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05 August 2017

Survey: Passengers in Hired Vehicles Often Don’t Use Seat Belts

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People have had a few decades now to get used to buckling up every time they get in the car, but apparently there is still room for improvement when it comes to seat belt use. According to a survey conducted by the Insurance Institute for Highway Safety, 91 percent of people say they always buckle up in the front seat, but only 72 percent of people can’t say the same while riding in the back seat. Meanwhile, the survey shows some disturbing data about poor seat belt use among those in hired vehicles.

According to IIHS, people who say most of their trips as rear-seat passengers take place in hired vehicles were more likely not to consistently use their seat belt. Only 57 percent of passengers in hired cars reported always buckling up, compared with 74 percent of passengers in personal vehicles.

In the survey, 4 out of 5 adults who don’t always use seat belts in the rear say they tend not to bother with it in a taxi or other ride-hailing vehicle. Those between the ages of 35 and 54 were most likely to skip the seat belt. Only 66 percent of these respondents say they always use a seat belt in the back of a vehicle, compared to 73 percent of younger folks between the ages of 18 to 34 and 76 percent of people 55 and older. Women are more likely than men to always use a seat belt, as are adults who attended college.

The most common reason given for ditching the rear seat belt is the perception that it’s unnecessary. A quarter of people who don’t buckle cite this reason, saying they think the back seat is safer than the front. The next most popular reason is forgetfulness. Other reasons include poorly fitting belts (12 percent) and seat belts that are difficult to use or difficult to find (10 percent).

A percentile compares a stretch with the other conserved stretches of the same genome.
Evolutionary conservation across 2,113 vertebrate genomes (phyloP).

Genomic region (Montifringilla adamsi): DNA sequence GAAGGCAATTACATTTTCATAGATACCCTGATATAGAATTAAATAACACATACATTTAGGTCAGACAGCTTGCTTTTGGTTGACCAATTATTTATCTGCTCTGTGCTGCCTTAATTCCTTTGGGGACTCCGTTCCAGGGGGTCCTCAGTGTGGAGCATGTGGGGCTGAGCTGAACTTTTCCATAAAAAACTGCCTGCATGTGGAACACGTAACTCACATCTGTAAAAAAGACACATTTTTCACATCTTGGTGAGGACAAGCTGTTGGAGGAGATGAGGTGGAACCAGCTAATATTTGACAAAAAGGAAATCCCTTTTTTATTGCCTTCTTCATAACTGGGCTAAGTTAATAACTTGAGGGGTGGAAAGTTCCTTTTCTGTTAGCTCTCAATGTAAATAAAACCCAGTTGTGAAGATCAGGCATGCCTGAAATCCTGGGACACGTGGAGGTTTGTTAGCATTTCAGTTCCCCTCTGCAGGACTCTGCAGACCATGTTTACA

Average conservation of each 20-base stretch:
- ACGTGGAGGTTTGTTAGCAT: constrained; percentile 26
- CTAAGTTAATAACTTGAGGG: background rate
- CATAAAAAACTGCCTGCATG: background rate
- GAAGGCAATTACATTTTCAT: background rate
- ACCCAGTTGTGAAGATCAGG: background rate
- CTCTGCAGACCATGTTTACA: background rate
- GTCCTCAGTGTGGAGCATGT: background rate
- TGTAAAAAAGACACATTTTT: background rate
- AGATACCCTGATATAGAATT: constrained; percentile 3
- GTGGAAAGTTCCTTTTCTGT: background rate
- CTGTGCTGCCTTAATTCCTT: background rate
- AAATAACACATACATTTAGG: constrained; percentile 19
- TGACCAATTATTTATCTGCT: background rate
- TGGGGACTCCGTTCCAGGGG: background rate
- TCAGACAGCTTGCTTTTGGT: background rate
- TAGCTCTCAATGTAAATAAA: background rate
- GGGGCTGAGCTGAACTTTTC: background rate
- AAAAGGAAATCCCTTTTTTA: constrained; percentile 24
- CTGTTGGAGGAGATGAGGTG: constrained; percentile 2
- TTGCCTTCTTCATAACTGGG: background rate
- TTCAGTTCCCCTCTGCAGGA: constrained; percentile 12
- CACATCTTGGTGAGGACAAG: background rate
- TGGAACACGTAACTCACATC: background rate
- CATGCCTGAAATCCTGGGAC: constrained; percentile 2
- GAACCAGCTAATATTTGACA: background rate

“For most adults, it’s still as safe to ride in the back seat as the front seat, but not if you aren’t buckled up,” said Jessica Jermakian, an IIHS senior research engineer and a co-author of the study, in a press release. “That applies to riding in an Uber, Lyft or other hired vehicle, too.”

There could be ways to combat low seat belt usage. IIHS says nearly two-thirds of belt offenders say they would be more likely to buckle up if the car gave audible rear seat belt reminders. As of 2015, only 3 percent of models sold in the U.S. had this feature. Some states don’t require passengers in the rear seat to buckle up, and according to IIHS, nearly 40 percent said they sometimes choose not to use a seat belt in the back because there is no law requiring it. More than half of part-time and non-seat belt users also said more comfortable seat belts would help convince them to use the safety feature.

IIHS surveyed 1,172 people ages 18 and older between June and August 2016. Admittedly, it’s a small sample size, but it shows that seat belt usage may be lower than what many of us thought.

Source: IIHS

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